This blog which appeared after the Brexit vote seems to accurately describe the situation in Great Britain regarding attitudes toward Poles living there. The anti-Polish comments and actions seem to be by some economically deprived Brits who see the foreign Poles as taking their jobs. Mr. Camillacci presents an effective commentary on what is going on. He says:
“For me the biggest (but not entirely unexpected) surprise in the aftermath of the Brexit vote is the spate of incidents of open bigotry and racism that spread across the United Kingdom in the days following the outcome of the vote, particularly against Poles and other Eastern Europeans living in England.

They include the posting of laminated cards reading “Leave the EU – no more Polish vermin” to members of the Polish community in Huntingdon, near the eastern city of Cambridge, on Saturday; the racist graffiti scrawled on a Polish community center in Hammersmith (west London); to the woman in her 20s who was set upon by two thugs in Salisbury, and hit in the face and body in an alley.

More than 200 such incidents have been reported in the space of just a few days, and this is causing grave concern not only among EU citizens living in England and Wales (Scotland and Northern Ireland seem to have been unaffected so far) but also among British citizens of Asian and Caribbean descent, which found themselves targeted by groups of thugs yelling at them racial slurs they hadn’t heard in decades.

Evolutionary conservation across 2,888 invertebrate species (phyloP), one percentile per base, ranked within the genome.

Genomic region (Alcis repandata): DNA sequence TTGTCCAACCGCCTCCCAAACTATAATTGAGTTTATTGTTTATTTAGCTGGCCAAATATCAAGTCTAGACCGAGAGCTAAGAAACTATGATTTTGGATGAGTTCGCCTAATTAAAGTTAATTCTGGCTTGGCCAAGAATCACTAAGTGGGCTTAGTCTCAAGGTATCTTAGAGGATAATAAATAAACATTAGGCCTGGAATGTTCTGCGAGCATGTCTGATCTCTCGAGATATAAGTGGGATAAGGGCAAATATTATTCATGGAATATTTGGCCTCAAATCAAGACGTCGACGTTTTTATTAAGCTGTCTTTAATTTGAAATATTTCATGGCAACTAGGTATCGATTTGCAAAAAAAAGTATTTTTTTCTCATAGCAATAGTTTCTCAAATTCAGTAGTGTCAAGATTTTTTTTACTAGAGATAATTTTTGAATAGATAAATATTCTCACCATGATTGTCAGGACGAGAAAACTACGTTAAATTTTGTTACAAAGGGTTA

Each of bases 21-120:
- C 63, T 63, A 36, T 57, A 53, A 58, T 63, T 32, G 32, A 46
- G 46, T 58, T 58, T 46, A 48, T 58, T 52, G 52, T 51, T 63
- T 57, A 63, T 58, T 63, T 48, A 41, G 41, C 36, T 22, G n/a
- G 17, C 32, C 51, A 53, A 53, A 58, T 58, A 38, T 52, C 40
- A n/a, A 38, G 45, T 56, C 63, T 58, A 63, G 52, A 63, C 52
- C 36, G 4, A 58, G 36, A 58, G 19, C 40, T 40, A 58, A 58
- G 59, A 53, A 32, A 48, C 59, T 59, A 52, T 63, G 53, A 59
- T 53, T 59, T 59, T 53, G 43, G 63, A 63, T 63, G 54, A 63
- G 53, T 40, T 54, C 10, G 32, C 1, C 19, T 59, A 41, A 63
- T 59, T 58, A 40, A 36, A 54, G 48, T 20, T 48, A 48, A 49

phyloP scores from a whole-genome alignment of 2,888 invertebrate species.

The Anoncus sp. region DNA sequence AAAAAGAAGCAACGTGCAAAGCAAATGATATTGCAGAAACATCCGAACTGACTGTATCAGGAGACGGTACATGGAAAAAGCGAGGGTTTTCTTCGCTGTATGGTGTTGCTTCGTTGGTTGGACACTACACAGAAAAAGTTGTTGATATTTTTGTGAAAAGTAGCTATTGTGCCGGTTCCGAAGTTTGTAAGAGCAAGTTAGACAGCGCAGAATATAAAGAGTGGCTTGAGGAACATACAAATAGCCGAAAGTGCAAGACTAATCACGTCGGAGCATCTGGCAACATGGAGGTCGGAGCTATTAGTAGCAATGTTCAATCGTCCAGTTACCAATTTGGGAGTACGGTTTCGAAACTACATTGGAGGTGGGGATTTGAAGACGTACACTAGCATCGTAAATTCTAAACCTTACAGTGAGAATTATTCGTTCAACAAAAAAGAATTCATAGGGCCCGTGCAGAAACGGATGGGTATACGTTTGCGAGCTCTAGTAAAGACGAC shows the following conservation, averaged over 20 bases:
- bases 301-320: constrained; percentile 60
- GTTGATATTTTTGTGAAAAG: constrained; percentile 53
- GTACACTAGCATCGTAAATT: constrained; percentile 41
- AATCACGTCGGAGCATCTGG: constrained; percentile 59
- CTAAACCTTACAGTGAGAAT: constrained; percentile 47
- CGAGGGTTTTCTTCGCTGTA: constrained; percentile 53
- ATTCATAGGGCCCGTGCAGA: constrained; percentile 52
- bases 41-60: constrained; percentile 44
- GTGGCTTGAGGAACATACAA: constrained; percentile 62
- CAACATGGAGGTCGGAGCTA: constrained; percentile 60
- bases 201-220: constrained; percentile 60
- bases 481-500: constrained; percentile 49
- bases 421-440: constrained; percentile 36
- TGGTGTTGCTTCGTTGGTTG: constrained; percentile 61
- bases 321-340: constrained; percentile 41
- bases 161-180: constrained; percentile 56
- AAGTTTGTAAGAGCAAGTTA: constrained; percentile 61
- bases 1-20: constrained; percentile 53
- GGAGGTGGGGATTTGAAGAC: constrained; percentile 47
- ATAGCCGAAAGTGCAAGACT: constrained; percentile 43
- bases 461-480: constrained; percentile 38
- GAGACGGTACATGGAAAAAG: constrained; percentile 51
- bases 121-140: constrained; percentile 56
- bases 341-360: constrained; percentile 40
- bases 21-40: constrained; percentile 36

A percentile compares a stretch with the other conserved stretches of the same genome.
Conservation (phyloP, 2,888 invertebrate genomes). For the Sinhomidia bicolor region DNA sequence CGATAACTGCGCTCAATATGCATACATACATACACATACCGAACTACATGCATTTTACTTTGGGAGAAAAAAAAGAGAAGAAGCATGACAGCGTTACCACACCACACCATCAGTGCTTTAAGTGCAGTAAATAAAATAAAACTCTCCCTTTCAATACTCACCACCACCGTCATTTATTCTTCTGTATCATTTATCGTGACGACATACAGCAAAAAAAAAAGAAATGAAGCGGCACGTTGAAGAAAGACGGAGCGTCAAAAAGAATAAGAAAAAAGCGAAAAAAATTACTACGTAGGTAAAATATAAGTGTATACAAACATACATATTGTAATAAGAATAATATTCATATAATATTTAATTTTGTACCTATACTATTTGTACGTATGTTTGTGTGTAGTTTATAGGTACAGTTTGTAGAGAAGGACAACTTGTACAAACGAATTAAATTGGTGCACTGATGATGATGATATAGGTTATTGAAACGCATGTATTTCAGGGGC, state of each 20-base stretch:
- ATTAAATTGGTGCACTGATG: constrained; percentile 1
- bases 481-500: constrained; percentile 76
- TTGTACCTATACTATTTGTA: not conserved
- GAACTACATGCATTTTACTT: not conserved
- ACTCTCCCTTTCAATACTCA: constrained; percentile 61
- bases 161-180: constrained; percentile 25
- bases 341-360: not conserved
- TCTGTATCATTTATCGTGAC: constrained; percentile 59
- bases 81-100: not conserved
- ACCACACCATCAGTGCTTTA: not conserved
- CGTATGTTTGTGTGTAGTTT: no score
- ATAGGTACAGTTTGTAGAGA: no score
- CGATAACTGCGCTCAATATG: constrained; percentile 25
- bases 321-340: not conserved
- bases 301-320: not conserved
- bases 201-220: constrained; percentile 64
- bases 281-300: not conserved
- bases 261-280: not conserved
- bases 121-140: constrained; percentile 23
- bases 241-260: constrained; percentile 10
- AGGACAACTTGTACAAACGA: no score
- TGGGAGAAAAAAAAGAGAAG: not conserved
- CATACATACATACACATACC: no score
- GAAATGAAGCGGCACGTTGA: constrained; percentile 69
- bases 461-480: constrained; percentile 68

It looks like the referendum has been mistakenly interpreted by some of the less educated and uncivilized Britons as “Voting Leave to make them leave”, and when they realized that none of the “reviled foreigners” will be compelled to leave their neighborhood by the referendum’s outcome, they are resorting to taking the matter in their own hands and “persuade” as many as they can find in the only way they know.

obama-i-dudaOne can only hope that Great Britain will find an acceptable way to retain many of these Poles who want to stay and who for the most part make a wonderful contribution to British society.
Of course many in Great Britain’s “Brexit supporters camp” would say “this is a British internal issue and the Polish government needs to stay out of British internal affairs”.

Conclusion
It is becoming increasingly clear to many that the actions and standards which Poland set for its own domestic policy is presenting problems for them internationally. They are seeing that they cannot have it both ways. Poland will decide on its own path, as well it should. At the same time other countries will decide on their own path. These countries will be less constrained in pursuing “tough” approaches in dealing with Poland on some issues. After all, they are saying that their internal matters is their business and that Poland needs to respect that.
Just as Poland wants others to do the same on Polish internal matters.
Foto: President.pl